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Leaders slam migration, LGBTQ at 'family values' summit

September 23, 2021

Viktor Orban and Mike Pence are among the conservative leaders and thinkers from around the world meeting in Budapest to "defend" the notion of the nuclear family from "left-wing" attacks.

Hungarian Prime Minister Viktor Orban speaks during the demographic summit in Budespest
Hungarian PM Viktor Orban has been embraced by social conservatives around the worldImage: AFP

Conservative leaders and thinkers from across the globe met in Budapest on Thursday to give speeches on demographic change and "family values."

Some of the attendees at the Budapest Demographic Summit included Hungarian Prime Minister Viktor Orban, former US Vice President Mike Pence and French far-right commentator Eric Zemmour.

What did the right-wing figures say during the summit?

Speakers at the two-day conference railed against migration and LGBTQ people, and called for Christian couples to have more children. 

"Hungary must defend itself because the Western left wing is attacking," Orban said at the summit. "It is trying to relativize the notion of family. Its tools for doing so are gender ideology and the LGBTQ lobby, which are attacking our children."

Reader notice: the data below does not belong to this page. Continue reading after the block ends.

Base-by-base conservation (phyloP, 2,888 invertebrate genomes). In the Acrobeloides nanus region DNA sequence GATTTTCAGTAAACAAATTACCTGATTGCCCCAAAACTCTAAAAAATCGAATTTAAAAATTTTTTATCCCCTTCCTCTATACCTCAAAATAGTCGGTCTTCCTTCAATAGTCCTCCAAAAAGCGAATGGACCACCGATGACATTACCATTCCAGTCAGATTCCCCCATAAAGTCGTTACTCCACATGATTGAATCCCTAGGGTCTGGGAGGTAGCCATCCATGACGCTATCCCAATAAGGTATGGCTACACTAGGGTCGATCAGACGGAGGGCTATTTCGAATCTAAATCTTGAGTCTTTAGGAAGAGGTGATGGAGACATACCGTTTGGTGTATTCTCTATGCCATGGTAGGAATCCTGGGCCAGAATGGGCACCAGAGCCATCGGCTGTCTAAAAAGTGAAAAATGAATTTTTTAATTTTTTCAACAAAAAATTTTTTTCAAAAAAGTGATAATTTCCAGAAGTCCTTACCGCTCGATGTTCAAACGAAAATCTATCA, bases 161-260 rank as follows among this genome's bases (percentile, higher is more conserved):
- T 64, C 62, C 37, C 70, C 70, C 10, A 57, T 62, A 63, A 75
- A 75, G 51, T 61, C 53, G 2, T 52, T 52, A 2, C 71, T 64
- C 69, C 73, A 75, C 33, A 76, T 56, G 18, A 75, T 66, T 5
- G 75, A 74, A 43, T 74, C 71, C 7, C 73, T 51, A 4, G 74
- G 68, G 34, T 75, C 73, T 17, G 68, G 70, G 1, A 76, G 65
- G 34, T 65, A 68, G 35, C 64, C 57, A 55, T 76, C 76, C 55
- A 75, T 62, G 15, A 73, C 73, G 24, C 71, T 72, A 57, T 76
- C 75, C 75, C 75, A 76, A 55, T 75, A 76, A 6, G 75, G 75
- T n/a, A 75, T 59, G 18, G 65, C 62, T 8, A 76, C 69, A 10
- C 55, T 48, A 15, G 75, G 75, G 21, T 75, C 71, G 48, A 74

Pence, a Republican who served under President Donald Trump, urged governments to "put families first."

"We see a crisis that brings us here today, a crisis that strikes at the very heart of civilization itself. The erosion of the nuclear family, marked by declining marriage rates, rising divorce, widespread abortion and plummeting birthrates," he said.

Pence said he wished that the conservative-majority Supreme Court in the US would soon overturn abortion rights. 

French polemicist Eric Zemmour, a possible challenger to President Emmanuel Macron during next year's election, praised Orban before the conference. He told French news station CNews on Tuesday that Orban "defends the identity of his country and therefore that of Europe."

Central European leaders sign statement on migration

Orban, along with the prime ministers of Poland, the Czech Republic and Slovenia, endorsed a joint declaration on Thursday saying immigration is not the solution to a falling birth rate in the EU. 

"Increasing the number of European children is essential to preserving Europe's Christian culture and other religious traditions for future generations," the statement said, while adding that "migration should not be seen as the main tool to tackle demographic challenges."

The summit in Budapest comes amid high tensions between the Hungarian government and EU authorities in Brussels. 

The UK-based Financial Times newspaper reported Wednesday that the EU could withdraw "cohesion funds" from Hungary and Poland due to human rights abuses.

Hungary implemented a controversial law in July that banned the depiction of LGBTQ people in school material and television programs for people under 18. European Commission President Ursula von der Leyen has called the law "shameful."

wd/rt (AP, AFP, Reuters)